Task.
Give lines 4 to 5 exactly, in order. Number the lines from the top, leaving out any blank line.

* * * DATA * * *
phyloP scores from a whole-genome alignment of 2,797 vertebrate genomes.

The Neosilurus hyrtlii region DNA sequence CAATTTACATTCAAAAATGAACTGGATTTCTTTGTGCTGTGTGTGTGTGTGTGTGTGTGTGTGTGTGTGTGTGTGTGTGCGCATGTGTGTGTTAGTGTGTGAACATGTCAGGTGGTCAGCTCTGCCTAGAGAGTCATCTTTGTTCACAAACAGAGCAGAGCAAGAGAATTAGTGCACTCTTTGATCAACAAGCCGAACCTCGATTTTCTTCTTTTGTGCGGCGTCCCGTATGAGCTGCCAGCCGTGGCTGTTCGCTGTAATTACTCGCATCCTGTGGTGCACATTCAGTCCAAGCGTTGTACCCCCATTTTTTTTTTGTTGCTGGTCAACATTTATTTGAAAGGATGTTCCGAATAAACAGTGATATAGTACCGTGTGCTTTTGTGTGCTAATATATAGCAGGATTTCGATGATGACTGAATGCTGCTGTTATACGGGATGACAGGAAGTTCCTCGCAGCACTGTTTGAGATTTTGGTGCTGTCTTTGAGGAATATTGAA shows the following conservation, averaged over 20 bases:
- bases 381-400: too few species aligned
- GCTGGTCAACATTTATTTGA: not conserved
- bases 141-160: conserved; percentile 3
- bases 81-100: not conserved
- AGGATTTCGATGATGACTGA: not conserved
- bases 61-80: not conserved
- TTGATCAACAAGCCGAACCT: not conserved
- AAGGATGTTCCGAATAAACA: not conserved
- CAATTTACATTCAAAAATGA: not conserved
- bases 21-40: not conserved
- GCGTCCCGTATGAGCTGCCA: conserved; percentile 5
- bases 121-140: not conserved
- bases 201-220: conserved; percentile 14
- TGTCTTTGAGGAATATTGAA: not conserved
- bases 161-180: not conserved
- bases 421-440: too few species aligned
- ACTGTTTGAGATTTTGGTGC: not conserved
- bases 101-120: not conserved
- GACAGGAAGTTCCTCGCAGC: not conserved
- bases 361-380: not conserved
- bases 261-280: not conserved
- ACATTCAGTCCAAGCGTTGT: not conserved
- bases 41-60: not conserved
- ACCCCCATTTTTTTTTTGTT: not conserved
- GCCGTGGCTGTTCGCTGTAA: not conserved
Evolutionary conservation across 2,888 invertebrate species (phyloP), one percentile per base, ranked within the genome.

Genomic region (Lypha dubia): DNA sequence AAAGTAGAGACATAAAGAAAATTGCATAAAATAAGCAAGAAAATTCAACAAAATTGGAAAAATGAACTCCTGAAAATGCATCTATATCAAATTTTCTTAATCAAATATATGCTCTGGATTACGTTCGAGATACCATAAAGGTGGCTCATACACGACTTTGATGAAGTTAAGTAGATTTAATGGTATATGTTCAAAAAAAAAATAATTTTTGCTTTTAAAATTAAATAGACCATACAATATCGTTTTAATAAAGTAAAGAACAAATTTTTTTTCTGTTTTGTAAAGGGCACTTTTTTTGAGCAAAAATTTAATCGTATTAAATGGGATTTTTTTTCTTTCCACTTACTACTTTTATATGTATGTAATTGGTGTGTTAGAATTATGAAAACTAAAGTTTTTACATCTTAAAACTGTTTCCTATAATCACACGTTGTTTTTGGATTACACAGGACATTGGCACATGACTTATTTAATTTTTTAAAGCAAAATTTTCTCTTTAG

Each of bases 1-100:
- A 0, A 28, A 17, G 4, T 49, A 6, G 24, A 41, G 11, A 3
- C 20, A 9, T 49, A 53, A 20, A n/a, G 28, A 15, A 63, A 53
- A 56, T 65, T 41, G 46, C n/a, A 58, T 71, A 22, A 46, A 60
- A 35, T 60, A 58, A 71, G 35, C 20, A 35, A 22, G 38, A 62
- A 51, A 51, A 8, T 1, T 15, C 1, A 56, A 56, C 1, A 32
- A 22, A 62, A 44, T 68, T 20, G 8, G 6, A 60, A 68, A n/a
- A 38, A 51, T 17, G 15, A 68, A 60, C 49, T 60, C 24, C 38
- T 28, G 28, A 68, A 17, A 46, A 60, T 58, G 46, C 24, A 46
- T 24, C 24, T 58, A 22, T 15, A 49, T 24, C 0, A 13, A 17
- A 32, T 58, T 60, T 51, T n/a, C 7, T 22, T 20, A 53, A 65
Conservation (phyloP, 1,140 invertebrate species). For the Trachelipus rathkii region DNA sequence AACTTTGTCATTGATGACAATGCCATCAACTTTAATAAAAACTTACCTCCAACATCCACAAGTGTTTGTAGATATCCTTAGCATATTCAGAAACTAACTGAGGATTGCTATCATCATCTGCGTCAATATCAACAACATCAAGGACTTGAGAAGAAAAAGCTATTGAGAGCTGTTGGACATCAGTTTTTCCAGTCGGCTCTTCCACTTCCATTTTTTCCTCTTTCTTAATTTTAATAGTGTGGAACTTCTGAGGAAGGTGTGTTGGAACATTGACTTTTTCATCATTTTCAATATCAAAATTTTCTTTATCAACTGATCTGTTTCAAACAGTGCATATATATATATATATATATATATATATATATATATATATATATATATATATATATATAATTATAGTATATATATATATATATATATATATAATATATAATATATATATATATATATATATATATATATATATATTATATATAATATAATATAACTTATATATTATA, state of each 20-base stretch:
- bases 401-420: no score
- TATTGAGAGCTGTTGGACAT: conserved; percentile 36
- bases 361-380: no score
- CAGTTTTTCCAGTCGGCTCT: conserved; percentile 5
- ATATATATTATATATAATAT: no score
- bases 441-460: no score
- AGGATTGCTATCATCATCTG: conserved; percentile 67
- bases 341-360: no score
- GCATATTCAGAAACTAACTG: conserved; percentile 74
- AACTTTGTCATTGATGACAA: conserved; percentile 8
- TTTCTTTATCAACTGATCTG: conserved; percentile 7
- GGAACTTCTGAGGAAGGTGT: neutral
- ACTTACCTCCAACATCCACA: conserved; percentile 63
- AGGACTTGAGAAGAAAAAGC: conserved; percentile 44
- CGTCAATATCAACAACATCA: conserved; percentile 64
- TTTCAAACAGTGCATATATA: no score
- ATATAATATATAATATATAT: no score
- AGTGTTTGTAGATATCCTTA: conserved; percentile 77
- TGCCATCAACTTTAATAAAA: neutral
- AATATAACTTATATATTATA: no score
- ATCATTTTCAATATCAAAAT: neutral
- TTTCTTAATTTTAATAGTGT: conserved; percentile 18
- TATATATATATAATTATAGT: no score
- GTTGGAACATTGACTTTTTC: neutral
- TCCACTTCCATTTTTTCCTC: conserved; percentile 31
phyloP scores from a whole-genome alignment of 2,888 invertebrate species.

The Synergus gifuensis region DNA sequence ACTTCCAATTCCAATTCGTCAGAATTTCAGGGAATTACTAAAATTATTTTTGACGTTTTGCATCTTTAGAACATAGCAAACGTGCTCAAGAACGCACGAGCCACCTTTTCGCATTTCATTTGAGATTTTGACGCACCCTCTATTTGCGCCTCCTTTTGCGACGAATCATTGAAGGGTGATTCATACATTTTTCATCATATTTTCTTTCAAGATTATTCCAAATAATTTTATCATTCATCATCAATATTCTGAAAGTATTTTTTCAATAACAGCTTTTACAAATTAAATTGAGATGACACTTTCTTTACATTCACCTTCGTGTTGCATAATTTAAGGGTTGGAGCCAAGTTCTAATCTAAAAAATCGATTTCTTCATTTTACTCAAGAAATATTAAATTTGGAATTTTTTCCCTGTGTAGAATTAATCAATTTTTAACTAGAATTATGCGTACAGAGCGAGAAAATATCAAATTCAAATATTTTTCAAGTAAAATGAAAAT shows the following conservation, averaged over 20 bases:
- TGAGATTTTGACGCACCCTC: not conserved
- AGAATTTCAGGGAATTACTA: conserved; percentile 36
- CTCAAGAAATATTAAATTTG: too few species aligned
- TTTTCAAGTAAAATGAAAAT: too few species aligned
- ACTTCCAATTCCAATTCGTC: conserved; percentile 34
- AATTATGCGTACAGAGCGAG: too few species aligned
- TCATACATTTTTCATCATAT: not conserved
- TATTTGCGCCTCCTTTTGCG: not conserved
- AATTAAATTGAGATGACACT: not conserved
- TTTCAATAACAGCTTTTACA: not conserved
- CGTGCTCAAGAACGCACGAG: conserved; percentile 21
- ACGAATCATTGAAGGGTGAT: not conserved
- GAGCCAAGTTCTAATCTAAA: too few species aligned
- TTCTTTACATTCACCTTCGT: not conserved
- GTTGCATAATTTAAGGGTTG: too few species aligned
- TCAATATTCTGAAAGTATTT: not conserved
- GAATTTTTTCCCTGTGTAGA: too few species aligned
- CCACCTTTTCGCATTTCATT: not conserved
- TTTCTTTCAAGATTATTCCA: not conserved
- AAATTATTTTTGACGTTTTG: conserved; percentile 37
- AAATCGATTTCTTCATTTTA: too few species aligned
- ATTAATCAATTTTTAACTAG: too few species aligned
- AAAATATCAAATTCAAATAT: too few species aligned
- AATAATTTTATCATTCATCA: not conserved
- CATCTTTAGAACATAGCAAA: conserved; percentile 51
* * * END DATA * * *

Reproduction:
- GCTGGTCAACATTTATTTGA: not conserved
- bases 141-160: conserved; percentile 3